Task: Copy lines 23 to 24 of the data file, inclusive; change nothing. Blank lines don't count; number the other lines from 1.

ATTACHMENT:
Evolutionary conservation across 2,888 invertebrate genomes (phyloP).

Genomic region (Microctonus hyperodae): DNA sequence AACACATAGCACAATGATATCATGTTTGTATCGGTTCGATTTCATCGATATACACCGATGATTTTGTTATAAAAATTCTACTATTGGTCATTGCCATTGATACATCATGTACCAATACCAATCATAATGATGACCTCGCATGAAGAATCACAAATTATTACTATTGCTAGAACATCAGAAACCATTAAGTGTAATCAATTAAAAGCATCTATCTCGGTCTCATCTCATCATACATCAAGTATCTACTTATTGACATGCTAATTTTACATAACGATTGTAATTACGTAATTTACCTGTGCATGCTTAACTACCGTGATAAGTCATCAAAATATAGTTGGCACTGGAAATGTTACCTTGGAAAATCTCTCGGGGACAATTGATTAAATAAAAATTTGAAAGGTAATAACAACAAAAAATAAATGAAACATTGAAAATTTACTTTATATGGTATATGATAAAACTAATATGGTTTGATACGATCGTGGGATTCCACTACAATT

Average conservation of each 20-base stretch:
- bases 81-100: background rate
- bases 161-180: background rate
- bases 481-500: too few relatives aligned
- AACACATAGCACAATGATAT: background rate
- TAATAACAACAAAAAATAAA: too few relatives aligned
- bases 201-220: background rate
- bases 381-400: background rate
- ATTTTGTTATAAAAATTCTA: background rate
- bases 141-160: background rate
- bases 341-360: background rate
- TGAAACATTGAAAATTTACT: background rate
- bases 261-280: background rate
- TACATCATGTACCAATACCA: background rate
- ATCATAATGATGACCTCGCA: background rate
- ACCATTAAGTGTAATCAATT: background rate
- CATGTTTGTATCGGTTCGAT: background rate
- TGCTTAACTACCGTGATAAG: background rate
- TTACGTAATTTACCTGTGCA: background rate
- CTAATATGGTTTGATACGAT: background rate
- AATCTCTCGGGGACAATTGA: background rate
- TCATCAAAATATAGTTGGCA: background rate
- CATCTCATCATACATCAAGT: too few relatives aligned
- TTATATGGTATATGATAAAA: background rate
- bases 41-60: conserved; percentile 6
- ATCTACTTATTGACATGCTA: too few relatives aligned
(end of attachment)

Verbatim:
- AATCTCTCGGGGACAATTGA: background rate
- TCATCAAAATATAGTTGGCA: background rate